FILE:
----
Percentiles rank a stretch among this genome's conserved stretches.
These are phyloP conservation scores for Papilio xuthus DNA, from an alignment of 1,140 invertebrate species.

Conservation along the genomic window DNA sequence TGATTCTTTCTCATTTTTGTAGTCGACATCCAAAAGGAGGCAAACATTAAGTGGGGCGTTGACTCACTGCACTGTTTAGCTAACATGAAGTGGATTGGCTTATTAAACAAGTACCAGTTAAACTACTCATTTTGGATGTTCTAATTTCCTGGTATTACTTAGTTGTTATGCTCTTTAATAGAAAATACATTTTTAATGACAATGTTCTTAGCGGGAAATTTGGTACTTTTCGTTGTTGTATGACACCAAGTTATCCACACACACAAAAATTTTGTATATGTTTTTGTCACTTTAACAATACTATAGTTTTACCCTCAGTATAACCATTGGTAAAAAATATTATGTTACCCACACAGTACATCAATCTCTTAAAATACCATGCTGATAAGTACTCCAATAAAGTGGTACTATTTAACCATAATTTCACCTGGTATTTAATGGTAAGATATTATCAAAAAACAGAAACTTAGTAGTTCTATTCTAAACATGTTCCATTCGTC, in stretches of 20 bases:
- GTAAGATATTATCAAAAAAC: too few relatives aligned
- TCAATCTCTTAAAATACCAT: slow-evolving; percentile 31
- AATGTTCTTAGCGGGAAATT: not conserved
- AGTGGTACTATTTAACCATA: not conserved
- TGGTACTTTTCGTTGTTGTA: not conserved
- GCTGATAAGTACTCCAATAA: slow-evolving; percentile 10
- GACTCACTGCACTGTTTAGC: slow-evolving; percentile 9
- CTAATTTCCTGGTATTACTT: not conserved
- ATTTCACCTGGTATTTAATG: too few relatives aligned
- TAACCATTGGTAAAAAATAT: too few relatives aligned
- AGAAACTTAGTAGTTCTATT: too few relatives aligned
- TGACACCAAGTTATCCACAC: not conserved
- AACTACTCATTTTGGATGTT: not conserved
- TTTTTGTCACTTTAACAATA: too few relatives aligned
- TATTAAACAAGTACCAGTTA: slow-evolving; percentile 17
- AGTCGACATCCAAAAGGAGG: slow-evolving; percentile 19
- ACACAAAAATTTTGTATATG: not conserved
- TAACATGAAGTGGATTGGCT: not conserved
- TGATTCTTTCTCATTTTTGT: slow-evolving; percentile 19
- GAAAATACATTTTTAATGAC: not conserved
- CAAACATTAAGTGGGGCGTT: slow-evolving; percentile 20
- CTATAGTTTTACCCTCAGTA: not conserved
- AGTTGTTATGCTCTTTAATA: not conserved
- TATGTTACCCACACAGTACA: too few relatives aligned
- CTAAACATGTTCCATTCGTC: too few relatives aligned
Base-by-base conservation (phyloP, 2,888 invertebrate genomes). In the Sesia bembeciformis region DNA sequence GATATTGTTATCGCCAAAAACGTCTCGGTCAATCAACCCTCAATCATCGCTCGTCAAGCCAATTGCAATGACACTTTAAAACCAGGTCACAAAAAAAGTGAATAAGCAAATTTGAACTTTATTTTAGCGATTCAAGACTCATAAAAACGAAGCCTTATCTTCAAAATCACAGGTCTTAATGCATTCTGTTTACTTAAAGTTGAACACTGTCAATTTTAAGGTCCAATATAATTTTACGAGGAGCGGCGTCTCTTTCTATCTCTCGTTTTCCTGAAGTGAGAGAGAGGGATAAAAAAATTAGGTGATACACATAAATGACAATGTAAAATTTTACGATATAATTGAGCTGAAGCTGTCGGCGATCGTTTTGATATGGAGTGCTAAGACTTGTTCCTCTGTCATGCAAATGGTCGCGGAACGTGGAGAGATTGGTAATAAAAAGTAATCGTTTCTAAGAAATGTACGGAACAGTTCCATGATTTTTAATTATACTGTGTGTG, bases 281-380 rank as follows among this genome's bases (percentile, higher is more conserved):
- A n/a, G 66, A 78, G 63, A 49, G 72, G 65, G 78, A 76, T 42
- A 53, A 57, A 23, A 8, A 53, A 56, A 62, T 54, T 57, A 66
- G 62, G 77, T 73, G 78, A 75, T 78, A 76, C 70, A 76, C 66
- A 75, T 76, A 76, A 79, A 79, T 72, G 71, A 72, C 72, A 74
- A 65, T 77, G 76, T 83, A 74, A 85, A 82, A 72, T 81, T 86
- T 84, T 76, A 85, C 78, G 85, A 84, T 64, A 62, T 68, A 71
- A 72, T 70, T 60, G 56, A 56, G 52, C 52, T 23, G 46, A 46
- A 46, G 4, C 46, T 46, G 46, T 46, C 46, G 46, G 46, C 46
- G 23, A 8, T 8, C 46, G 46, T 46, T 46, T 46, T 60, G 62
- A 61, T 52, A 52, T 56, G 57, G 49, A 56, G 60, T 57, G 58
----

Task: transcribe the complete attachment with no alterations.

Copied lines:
Percentiles rank a stretch among this genome's conserved stretches.
These are phyloP conservation scores for Papilio xuthus DNA, from an alignment of 1,140 invertebrate species.

Conservation along the genomic window DNA sequence TGATTCTTTCTCATTTTTGTAGTCGACATCCAAAAGGAGGCAAACATTAAGTGGGGCGTTGACTCACTGCACTGTTTAGCTAACATGAAGTGGATTGGCTTATTAAACAAGTACCAGTTAAACTACTCATTTTGGATGTTCTAATTTCCTGGTATTACTTAGTTGTTATGCTCTTTAATAGAAAATACATTTTTAATGACAATGTTCTTAGCGGGAAATTTGGTACTTTTCGTTGTTGTATGACACCAAGTTATCCACACACACAAAAATTTTGTATATGTTTTTGTCACTTTAACAATACTATAGTTTTACCCTCAGTATAACCATTGGTAAAAAATATTATGTTACCCACACAGTACATCAATCTCTTAAAATACCATGCTGATAAGTACTCCAATAAAGTGGTACTATTTAACCATAATTTCACCTGGTATTTAATGGTAAGATATTATCAAAAAACAGAAACTTAGTAGTTCTATTCTAAACATGTTCCATTCGTC, in stretches of 20 bases:
- GTAAGATATTATCAAAAAAC: too few relatives aligned
- TCAATCTCTTAAAATACCAT: slow-evolving; percentile 31
- AATGTTCTTAGCGGGAAATT: not conserved
- AGTGGTACTATTTAACCATA: not conserved
- TGGTACTTTTCGTTGTTGTA: not conserved
- GCTGATAAGTACTCCAATAA: slow-evolving; percentile 10
- GACTCACTGCACTGTTTAGC: slow-evolving; percentile 9
- CTAATTTCCTGGTATTACTT: not conserved
- ATTTCACCTGGTATTTAATG: too few relatives aligned
- TAACCATTGGTAAAAAATAT: too few relatives aligned
- AGAAACTTAGTAGTTCTATT: too few relatives aligned
- TGACACCAAGTTATCCACAC: not conserved
- AACTACTCATTTTGGATGTT: not conserved
- TTTTTGTCACTTTAACAATA: too few relatives aligned
- TATTAAACAAGTACCAGTTA: slow-evolving; percentile 17
- AGTCGACATCCAAAAGGAGG: slow-evolving; percentile 19
- ACACAAAAATTTTGTATATG: not conserved
- TAACATGAAGTGGATTGGCT: not conserved
- TGATTCTTTCTCATTTTTGT: slow-evolving; percentile 19
- GAAAATACATTTTTAATGAC: not conserved
- CAAACATTAAGTGGGGCGTT: slow-evolving; percentile 20
- CTATAGTTTTACCCTCAGTA: not conserved
- AGTTGTTATGCTCTTTAATA: not conserved
- TATGTTACCCACACAGTACA: too few relatives aligned
- CTAAACATGTTCCATTCGTC: too few relatives aligned
Base-by-base conservation (phyloP, 2,888 invertebrate genomes). In the Sesia bembeciformis region DNA sequence GATATTGTTATCGCCAAAAACGTCTCGGTCAATCAACCCTCAATCATCGCTCGTCAAGCCAATTGCAATGACACTTTAAAACCAGGTCACAAAAAAAGTGAATAAGCAAATTTGAACTTTATTTTAGCGATTCAAGACTCATAAAAACGAAGCCTTATCTTCAAAATCACAGGTCTTAATGCATTCTGTTTACTTAAAGTTGAACACTGTCAATTTTAAGGTCCAATATAATTTTACGAGGAGCGGCGTCTCTTTCTATCTCTCGTTTTCCTGAAGTGAGAGAGAGGGATAAAAAAATTAGGTGATACACATAAATGACAATGTAAAATTTTACGATATAATTGAGCTGAAGCTGTCGGCGATCGTTTTGATATGGAGTGCTAAGACTTGTTCCTCTGTCATGCAAATGGTCGCGGAACGTGGAGAGATTGGTAATAAAAAGTAATCGTTTCTAAGAAATGTACGGAACAGTTCCATGATTTTTAATTATACTGTGTGTG, bases 281-380 rank as follows among this genome's bases (percentile, higher is more conserved):
- A n/a, G 66, A 78, G 63, A 49, G 72, G 65, G 78, A 76, T 42
- A 53, A 57, A 23, A 8, A 53, A 56, A 62, T 54, T 57, A 66
- G 62, G 77, T 73, G 78, A 75, T 78, A 76, C 70, A 76, C 66
- A 75, T 76, A 76, A 79, A 79, T 72, G 71, A 72, C 72, A 74
- A 65, T 77, G 76, T 83, A 74, A 85, A 82, A 72, T 81, T 86
- T 84, T 76, A 85, C 78, G 85, A 84, T 64, A 62, T 68, A 71
- A 72, T 70, T 60, G 56, A 56, G 52, C 52, T 23, G 46, A 46
- A 46, G 4, C 46, T 46, G 46, T 46, C 46, G 46, G 46, C 46
- G 23, A 8, T 8, C 46, G 46, T 46, T 46, T 46, T 60, G 62
- A 61, T 52, A 52, T 56, G 57, G 49, A 56, G 60, T 57, G 58